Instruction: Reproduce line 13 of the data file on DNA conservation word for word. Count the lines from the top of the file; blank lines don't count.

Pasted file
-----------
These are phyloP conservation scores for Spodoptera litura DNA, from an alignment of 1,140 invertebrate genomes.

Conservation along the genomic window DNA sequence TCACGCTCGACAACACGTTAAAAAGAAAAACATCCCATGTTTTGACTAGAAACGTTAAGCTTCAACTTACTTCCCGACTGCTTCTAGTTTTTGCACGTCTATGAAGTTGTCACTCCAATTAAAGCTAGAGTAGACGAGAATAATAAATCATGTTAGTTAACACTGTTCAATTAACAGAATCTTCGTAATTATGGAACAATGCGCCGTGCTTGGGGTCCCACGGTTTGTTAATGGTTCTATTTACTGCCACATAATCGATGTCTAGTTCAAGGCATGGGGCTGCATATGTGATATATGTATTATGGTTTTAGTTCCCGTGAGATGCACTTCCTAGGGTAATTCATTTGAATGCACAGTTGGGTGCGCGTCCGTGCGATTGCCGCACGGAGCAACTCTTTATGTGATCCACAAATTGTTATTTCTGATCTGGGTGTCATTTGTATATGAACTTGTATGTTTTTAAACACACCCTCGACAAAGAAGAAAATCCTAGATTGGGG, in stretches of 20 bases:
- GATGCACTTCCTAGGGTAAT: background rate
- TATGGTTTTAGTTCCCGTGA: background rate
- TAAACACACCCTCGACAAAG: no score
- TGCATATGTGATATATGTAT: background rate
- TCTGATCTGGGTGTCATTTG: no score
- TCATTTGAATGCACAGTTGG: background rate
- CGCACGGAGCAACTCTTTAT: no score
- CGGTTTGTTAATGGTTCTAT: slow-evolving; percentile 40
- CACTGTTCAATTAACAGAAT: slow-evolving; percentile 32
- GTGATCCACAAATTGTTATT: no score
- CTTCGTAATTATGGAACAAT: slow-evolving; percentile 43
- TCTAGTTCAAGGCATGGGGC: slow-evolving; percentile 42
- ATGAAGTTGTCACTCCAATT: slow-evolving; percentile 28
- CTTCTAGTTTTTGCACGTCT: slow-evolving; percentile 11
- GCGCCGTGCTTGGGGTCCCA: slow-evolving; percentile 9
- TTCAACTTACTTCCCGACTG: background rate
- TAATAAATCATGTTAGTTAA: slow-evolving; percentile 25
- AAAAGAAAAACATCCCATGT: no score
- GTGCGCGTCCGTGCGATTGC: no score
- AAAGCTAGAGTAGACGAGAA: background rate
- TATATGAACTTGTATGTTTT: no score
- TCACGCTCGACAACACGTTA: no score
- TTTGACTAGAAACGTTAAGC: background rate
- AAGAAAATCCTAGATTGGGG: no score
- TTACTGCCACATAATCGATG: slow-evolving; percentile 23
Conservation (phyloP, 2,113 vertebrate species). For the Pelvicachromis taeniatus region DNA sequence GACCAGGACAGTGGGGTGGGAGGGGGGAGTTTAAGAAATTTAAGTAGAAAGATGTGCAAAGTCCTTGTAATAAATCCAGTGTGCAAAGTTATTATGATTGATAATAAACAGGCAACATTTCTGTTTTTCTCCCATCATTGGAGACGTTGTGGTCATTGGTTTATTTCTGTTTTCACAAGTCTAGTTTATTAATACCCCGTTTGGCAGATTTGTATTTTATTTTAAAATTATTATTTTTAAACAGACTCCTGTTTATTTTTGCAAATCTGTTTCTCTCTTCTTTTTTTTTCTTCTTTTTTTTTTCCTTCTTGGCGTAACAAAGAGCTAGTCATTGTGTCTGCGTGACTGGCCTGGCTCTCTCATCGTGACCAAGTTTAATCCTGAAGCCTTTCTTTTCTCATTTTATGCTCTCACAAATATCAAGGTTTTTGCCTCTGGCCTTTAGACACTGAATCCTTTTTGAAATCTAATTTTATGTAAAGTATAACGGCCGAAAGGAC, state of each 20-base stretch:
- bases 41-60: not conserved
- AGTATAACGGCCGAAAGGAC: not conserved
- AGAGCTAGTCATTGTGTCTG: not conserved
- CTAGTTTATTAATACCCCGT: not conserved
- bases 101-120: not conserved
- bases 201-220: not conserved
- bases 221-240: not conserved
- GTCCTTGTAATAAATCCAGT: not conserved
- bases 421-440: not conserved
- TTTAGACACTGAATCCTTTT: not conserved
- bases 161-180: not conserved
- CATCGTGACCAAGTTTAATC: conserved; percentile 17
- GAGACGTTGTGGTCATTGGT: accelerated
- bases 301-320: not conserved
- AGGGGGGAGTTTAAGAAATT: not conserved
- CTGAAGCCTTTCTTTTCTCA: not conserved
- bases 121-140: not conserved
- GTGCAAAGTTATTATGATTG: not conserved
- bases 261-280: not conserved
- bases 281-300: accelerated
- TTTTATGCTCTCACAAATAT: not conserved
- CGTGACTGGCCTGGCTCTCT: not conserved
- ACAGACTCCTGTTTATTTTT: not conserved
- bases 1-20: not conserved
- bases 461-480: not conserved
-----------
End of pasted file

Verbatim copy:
- CTTCGTAATTATGGAACAAT: slow-evolving; percentile 43